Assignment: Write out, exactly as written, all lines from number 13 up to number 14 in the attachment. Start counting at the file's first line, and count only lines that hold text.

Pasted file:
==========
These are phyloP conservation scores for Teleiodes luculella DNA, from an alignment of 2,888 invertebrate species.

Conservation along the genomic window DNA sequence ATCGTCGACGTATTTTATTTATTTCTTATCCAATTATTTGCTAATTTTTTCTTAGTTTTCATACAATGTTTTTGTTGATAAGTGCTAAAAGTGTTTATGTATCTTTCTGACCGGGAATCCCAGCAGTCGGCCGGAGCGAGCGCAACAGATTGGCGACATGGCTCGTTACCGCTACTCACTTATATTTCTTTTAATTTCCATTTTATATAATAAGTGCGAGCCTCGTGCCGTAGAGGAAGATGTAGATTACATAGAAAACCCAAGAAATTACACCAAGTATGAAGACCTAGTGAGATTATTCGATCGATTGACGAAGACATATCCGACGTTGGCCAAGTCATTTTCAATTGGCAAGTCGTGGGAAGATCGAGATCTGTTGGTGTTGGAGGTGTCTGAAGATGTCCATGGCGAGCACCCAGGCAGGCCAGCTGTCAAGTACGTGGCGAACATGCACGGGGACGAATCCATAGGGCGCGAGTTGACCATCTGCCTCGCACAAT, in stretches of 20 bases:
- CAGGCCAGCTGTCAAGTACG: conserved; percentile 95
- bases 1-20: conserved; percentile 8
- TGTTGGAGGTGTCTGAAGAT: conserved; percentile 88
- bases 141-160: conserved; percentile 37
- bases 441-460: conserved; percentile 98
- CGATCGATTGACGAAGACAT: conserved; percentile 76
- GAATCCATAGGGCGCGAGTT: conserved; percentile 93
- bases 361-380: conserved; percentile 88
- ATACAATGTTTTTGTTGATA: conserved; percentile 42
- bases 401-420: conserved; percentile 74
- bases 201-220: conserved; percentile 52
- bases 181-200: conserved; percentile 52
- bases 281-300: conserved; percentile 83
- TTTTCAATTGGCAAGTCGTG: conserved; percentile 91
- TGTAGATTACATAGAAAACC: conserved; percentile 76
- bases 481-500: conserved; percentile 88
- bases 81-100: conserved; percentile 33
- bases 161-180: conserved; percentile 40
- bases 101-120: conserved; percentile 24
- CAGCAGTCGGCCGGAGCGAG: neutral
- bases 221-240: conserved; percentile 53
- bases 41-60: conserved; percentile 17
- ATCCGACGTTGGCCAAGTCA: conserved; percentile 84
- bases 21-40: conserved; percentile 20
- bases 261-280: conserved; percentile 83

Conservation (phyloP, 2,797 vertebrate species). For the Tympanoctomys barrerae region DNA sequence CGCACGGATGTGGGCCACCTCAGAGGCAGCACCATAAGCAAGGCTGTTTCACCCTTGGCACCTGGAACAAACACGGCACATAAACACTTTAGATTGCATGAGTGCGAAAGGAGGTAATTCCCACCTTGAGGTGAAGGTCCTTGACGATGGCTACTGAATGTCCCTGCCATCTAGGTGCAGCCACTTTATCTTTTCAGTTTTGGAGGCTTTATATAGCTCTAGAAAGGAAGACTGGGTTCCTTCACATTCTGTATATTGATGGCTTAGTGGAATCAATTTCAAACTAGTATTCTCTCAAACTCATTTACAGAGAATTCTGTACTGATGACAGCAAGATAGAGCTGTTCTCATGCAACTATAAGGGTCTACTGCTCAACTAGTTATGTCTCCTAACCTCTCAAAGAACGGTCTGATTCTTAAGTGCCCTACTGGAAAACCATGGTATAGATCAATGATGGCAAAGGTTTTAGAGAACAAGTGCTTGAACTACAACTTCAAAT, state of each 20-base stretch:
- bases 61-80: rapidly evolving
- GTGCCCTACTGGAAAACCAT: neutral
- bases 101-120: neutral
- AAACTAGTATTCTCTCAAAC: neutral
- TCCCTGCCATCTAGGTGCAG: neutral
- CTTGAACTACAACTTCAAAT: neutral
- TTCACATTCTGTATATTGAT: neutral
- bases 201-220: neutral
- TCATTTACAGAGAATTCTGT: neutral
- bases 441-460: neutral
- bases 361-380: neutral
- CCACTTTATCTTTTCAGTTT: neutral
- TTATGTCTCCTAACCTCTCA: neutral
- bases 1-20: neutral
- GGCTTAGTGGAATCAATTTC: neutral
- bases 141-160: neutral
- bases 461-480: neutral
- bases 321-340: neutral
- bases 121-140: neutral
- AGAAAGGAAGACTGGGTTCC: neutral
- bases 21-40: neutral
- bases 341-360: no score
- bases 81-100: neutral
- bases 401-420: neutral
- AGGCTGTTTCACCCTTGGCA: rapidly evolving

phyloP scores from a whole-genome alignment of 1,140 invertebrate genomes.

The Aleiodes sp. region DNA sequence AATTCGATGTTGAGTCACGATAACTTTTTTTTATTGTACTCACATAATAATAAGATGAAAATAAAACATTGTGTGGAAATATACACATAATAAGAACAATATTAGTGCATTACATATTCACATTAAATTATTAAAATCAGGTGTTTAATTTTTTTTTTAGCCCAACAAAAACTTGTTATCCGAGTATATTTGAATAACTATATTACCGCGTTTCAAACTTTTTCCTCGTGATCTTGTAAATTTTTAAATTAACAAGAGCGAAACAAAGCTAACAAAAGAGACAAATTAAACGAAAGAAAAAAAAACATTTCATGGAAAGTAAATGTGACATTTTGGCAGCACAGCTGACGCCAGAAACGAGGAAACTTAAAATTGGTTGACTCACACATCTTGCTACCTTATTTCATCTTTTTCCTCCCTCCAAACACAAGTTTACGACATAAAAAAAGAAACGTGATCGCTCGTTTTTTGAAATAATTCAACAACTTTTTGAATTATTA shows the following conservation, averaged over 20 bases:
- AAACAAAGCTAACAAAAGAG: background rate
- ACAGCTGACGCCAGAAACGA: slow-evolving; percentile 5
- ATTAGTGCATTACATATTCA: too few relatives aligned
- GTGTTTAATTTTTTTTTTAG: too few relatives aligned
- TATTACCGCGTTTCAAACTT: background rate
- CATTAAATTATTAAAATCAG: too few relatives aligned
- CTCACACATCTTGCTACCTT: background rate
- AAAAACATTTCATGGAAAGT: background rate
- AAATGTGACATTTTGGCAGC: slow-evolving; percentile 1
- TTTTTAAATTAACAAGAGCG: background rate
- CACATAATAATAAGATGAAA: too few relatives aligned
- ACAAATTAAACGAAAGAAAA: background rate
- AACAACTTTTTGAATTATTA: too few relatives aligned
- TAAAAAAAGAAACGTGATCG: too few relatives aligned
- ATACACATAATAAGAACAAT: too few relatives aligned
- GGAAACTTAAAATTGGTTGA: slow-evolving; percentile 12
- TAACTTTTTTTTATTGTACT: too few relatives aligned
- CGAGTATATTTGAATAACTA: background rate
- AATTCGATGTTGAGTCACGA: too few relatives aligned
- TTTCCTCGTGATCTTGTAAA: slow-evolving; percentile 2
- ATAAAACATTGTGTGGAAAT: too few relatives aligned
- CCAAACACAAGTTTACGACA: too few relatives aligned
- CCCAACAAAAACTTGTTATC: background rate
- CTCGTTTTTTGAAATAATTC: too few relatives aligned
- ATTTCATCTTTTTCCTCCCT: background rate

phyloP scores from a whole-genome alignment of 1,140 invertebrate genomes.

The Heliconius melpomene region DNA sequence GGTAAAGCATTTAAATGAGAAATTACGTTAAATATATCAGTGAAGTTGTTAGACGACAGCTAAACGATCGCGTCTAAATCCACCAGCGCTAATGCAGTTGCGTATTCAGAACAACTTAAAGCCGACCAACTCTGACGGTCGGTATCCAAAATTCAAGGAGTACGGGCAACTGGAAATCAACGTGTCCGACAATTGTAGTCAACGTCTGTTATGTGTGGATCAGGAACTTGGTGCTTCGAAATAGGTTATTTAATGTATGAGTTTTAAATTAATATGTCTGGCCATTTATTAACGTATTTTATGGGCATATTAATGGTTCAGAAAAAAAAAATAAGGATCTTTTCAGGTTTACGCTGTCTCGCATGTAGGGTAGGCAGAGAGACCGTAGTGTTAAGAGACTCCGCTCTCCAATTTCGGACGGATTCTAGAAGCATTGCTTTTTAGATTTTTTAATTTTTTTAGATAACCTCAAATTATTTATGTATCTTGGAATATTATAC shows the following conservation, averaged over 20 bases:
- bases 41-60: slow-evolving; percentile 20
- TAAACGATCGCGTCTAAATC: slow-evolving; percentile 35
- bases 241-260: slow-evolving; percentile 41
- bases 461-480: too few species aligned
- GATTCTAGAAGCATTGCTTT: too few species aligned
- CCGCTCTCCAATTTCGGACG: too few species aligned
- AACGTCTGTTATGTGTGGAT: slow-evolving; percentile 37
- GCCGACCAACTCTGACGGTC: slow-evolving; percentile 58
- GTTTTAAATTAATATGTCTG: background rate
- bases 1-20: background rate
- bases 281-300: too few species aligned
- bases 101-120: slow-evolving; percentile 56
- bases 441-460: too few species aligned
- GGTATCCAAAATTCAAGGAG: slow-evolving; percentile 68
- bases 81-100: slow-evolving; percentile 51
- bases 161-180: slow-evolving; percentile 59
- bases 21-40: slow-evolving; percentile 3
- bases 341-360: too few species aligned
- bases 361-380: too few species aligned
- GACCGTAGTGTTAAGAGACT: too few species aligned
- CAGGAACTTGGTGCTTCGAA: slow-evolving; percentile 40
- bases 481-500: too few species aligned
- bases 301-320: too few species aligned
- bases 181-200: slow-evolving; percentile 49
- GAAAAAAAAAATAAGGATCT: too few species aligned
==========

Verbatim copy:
- bases 201-220: conserved; percentile 52
- bases 181-200: conserved; percentile 52